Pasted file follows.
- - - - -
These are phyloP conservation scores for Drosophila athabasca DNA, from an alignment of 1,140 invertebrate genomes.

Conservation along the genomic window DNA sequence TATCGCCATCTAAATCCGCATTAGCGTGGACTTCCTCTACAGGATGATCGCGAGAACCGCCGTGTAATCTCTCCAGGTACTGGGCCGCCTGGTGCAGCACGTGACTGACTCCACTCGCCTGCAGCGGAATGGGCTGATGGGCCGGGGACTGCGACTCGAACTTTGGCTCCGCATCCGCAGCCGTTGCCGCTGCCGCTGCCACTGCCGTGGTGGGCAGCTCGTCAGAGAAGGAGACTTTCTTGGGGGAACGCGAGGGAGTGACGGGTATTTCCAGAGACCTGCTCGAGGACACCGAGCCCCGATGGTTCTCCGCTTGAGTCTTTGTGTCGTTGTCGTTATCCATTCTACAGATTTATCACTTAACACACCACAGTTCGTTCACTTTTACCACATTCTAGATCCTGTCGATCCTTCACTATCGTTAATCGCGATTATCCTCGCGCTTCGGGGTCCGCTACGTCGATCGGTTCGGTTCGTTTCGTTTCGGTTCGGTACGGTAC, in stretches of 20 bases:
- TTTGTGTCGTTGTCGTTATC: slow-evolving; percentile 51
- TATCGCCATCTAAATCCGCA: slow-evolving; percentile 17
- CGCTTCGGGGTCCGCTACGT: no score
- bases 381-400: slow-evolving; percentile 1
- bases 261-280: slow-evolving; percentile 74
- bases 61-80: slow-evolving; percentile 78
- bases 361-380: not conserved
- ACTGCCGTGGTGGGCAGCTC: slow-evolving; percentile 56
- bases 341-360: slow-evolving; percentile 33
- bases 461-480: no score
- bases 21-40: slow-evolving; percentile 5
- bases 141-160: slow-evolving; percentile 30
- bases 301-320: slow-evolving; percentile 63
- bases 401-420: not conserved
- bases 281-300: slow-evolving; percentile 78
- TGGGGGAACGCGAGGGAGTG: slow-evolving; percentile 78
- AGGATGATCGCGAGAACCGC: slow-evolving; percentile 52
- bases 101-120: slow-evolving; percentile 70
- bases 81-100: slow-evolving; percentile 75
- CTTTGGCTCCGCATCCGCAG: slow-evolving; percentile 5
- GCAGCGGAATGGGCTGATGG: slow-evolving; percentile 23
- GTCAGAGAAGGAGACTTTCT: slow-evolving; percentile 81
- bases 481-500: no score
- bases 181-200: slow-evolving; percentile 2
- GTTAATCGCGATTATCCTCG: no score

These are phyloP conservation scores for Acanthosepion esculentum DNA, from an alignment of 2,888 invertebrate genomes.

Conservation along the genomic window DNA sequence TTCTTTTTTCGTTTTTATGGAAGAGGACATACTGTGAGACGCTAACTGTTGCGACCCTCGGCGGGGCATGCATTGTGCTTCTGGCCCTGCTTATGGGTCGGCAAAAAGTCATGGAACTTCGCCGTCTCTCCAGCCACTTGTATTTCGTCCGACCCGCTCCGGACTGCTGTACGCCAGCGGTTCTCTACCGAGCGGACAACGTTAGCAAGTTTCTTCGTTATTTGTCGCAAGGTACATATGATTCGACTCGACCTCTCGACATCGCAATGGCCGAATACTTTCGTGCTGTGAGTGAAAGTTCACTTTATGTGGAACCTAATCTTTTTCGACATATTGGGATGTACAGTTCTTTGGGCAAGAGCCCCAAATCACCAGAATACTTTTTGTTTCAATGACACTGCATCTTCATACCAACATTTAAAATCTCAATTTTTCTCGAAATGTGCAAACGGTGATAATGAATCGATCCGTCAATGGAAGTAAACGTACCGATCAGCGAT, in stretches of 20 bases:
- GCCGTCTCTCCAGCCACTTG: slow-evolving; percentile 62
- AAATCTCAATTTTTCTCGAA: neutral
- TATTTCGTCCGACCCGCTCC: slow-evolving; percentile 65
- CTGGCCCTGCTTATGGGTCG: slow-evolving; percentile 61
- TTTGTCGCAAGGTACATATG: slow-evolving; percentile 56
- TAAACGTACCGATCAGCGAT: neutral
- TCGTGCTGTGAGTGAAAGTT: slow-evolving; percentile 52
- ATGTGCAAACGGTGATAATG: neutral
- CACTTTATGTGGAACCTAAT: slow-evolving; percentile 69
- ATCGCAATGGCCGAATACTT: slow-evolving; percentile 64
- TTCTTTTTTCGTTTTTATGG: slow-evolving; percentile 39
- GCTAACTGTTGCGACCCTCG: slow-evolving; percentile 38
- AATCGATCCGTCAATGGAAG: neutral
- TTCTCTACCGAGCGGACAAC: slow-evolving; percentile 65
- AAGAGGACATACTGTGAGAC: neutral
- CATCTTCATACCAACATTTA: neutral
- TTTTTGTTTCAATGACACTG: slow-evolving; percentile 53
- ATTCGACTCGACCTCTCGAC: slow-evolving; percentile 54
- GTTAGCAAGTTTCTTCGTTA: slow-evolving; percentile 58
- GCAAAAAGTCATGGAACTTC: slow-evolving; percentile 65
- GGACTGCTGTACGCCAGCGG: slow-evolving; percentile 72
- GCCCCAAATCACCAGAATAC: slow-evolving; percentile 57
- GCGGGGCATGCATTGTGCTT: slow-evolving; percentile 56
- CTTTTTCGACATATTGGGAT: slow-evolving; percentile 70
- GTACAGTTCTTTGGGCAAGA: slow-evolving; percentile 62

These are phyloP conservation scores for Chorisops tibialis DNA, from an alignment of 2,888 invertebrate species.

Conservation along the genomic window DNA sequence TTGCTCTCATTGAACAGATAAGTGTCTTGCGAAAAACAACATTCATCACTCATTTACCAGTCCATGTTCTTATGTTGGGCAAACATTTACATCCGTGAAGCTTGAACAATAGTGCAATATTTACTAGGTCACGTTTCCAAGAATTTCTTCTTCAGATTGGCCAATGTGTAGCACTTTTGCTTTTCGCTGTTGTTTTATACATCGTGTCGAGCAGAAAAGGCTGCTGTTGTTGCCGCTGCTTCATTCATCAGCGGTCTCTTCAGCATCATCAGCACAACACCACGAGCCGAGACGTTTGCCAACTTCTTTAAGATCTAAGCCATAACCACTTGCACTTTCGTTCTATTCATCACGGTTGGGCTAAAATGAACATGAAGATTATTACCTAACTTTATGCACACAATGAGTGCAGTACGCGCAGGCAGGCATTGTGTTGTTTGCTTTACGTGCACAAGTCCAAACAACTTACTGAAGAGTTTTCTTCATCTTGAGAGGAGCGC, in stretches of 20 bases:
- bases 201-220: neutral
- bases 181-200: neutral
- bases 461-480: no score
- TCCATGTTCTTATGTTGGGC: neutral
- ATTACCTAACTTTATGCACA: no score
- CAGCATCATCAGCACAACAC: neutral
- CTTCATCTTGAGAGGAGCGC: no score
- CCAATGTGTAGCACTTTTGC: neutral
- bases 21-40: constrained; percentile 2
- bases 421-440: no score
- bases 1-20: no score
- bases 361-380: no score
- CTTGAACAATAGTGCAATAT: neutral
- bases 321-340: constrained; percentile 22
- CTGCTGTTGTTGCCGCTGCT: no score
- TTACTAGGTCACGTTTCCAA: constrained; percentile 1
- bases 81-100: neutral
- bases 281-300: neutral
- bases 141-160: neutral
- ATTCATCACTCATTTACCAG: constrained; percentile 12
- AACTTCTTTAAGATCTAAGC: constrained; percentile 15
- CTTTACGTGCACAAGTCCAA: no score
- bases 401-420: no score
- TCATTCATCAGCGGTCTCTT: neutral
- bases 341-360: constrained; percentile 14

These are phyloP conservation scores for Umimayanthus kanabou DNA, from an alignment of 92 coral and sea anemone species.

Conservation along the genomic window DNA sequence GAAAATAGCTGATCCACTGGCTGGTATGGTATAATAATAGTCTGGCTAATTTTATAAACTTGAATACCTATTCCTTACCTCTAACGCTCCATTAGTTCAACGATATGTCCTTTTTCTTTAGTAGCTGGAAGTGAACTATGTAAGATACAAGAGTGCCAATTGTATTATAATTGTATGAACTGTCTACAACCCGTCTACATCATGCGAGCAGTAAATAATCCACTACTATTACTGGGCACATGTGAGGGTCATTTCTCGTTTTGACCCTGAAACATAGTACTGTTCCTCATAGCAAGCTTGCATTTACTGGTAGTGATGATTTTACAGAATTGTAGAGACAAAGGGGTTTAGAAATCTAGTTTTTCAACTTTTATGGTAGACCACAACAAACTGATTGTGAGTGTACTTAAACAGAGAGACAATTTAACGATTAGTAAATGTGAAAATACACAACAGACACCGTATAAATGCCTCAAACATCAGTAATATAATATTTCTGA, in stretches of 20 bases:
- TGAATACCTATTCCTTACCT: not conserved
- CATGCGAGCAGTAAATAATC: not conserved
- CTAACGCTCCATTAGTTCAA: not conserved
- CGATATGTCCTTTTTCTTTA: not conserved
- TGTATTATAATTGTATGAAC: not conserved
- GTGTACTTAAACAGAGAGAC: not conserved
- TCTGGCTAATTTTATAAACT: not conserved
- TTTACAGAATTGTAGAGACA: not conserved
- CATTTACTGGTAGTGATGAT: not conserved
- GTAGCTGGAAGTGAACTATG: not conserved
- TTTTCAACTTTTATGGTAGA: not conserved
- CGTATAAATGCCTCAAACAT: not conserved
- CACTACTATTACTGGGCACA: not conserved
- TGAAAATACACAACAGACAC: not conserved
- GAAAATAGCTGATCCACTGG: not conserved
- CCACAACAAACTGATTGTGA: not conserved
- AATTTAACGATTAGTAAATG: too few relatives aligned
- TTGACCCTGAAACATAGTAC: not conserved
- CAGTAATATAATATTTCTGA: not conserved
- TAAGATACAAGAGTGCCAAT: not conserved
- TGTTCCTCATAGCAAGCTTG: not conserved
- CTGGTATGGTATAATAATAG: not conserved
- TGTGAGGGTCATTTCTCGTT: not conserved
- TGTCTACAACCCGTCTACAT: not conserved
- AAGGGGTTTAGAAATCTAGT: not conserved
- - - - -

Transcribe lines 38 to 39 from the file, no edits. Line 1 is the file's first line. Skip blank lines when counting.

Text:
- CACTTTATGTGGAACCTAAT: slow-evolving; percentile 69
- ATCGCAATGGCCGAATACTT: slow-evolving; percentile 64